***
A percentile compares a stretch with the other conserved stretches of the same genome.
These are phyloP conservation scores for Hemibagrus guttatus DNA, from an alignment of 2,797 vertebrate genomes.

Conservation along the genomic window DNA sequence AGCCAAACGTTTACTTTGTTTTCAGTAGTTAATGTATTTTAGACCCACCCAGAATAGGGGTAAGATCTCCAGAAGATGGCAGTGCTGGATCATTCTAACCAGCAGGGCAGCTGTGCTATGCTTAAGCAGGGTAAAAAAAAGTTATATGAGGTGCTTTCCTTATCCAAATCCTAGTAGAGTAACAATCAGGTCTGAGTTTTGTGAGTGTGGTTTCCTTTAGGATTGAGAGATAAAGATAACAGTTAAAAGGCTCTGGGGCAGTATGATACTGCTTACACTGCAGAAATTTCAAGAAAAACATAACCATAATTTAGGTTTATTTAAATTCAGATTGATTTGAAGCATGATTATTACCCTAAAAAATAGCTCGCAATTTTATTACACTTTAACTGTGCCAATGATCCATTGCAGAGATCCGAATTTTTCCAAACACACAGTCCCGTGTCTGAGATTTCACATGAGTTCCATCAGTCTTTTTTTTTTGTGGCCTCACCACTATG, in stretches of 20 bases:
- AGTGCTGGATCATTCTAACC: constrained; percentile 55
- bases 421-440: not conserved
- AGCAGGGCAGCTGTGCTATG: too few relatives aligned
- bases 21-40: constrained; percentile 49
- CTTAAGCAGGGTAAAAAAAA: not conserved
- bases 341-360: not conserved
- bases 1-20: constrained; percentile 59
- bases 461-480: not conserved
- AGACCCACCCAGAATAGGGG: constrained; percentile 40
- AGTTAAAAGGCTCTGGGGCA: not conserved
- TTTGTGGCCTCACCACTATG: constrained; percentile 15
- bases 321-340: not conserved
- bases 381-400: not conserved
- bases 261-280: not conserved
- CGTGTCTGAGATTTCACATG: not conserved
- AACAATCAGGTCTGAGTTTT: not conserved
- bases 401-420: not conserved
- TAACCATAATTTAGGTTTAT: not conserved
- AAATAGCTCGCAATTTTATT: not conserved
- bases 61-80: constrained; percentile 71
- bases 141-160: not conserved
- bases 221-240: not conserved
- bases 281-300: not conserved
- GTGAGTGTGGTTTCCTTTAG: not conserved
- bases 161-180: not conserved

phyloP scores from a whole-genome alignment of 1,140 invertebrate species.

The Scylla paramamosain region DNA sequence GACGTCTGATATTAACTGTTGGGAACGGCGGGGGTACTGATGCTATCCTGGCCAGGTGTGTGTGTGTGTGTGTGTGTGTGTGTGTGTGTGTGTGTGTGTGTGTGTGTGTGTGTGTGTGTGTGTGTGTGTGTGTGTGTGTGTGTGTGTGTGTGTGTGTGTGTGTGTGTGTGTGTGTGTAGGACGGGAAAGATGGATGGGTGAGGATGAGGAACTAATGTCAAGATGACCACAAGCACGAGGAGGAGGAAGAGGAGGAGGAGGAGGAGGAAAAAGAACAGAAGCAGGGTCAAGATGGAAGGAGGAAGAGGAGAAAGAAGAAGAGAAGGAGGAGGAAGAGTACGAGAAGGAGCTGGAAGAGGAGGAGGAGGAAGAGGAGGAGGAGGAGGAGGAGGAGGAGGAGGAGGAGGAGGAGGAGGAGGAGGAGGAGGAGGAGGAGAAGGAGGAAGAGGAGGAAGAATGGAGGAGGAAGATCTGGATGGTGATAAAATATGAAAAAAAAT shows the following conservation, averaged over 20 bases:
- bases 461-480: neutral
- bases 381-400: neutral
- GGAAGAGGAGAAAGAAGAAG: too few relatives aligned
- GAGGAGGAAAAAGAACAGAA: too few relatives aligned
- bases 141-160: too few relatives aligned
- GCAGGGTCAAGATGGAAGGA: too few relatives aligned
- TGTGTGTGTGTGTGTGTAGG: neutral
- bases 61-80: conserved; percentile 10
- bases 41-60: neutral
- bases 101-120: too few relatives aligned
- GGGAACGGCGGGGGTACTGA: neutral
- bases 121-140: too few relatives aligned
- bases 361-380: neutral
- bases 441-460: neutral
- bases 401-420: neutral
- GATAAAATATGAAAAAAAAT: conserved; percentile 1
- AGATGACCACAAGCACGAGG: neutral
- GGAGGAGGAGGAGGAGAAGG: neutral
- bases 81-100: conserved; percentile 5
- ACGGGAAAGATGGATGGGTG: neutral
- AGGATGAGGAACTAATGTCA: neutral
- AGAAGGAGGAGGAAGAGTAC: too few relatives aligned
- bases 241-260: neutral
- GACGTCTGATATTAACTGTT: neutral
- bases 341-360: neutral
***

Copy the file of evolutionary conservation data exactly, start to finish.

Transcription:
A percentile compares a stretch with the other conserved stretches of the same genome.
These are phyloP conservation scores for Hemibagrus guttatus DNA, from an alignment of 2,797 vertebrate genomes.

Conservation along the genomic window DNA sequence AGCCAAACGTTTACTTTGTTTTCAGTAGTTAATGTATTTTAGACCCACCCAGAATAGGGGTAAGATCTCCAGAAGATGGCAGTGCTGGATCATTCTAACCAGCAGGGCAGCTGTGCTATGCTTAAGCAGGGTAAAAAAAAGTTATATGAGGTGCTTTCCTTATCCAAATCCTAGTAGAGTAACAATCAGGTCTGAGTTTTGTGAGTGTGGTTTCCTTTAGGATTGAGAGATAAAGATAACAGTTAAAAGGCTCTGGGGCAGTATGATACTGCTTACACTGCAGAAATTTCAAGAAAAACATAACCATAATTTAGGTTTATTTAAATTCAGATTGATTTGAAGCATGATTATTACCCTAAAAAATAGCTCGCAATTTTATTACACTTTAACTGTGCCAATGATCCATTGCAGAGATCCGAATTTTTCCAAACACACAGTCCCGTGTCTGAGATTTCACATGAGTTCCATCAGTCTTTTTTTTTTGTGGCCTCACCACTATG, in stretches of 20 bases:
- AGTGCTGGATCATTCTAACC: constrained; percentile 55
- bases 421-440: not conserved
- AGCAGGGCAGCTGTGCTATG: too few relatives aligned
- bases 21-40: constrained; percentile 49
- CTTAAGCAGGGTAAAAAAAA: not conserved
- bases 341-360: not conserved
- bases 1-20: constrained; percentile 59
- bases 461-480: not conserved
- AGACCCACCCAGAATAGGGG: constrained; percentile 40
- AGTTAAAAGGCTCTGGGGCA: not conserved
- TTTGTGGCCTCACCACTATG: constrained; percentile 15
- bases 321-340: not conserved
- bases 381-400: not conserved
- bases 261-280: not conserved
- CGTGTCTGAGATTTCACATG: not conserved
- AACAATCAGGTCTGAGTTTT: not conserved
- bases 401-420: not conserved
- TAACCATAATTTAGGTTTAT: not conserved
- AAATAGCTCGCAATTTTATT: not conserved
- bases 61-80: constrained; percentile 71
- bases 141-160: not conserved
- bases 221-240: not conserved
- bases 281-300: not conserved
- GTGAGTGTGGTTTCCTTTAG: not conserved
- bases 161-180: not conserved

phyloP scores from a whole-genome alignment of 1,140 invertebrate species.

The Scylla paramamosain region DNA sequence GACGTCTGATATTAACTGTTGGGAACGGCGGGGGTACTGATGCTATCCTGGCCAGGTGTGTGTGTGTGTGTGTGTGTGTGTGTGTGTGTGTGTGTGTGTGTGTGTGTGTGTGTGTGTGTGTGTGTGTGTGTGTGTGTGTGTGTGTGTGTGTGTGTGTGTGTGTGTGTGTGTGTGTGTAGGACGGGAAAGATGGATGGGTGAGGATGAGGAACTAATGTCAAGATGACCACAAGCACGAGGAGGAGGAAGAGGAGGAGGAGGAGGAGGAAAAAGAACAGAAGCAGGGTCAAGATGGAAGGAGGAAGAGGAGAAAGAAGAAGAGAAGGAGGAGGAAGAGTACGAGAAGGAGCTGGAAGAGGAGGAGGAGGAAGAGGAGGAGGAGGAGGAGGAGGAGGAGGAGGAGGAGGAGGAGGAGGAGGAGGAGGAGGAGGAGGAGAAGGAGGAAGAGGAGGAAGAATGGAGGAGGAAGATCTGGATGGTGATAAAATATGAAAAAAAAT shows the following conservation, averaged over 20 bases:
- bases 461-480: neutral
- bases 381-400: neutral
- GGAAGAGGAGAAAGAAGAAG: too few relatives aligned
- GAGGAGGAAAAAGAACAGAA: too few relatives aligned
- bases 141-160: too few relatives aligned
- GCAGGGTCAAGATGGAAGGA: too few relatives aligned
- TGTGTGTGTGTGTGTGTAGG: neutral
- bases 61-80: conserved; percentile 10
- bases 41-60: neutral
- bases 101-120: too few relatives aligned
- GGGAACGGCGGGGGTACTGA: neutral
- bases 121-140: too few relatives aligned
- bases 361-380: neutral
- bases 441-460: neutral
- bases 401-420: neutral
- GATAAAATATGAAAAAAAAT: conserved; percentile 1
- AGATGACCACAAGCACGAGG: neutral
- GGAGGAGGAGGAGGAGAAGG: neutral
- bases 81-100: conserved; percentile 5
- ACGGGAAAGATGGATGGGTG: neutral
- AGGATGAGGAACTAATGTCA: neutral
- AGAAGGAGGAGGAAGAGTAC: too few relatives aligned
- bases 241-260: neutral
- GACGTCTGATATTAACTGTT: neutral
- bases 341-360: neutral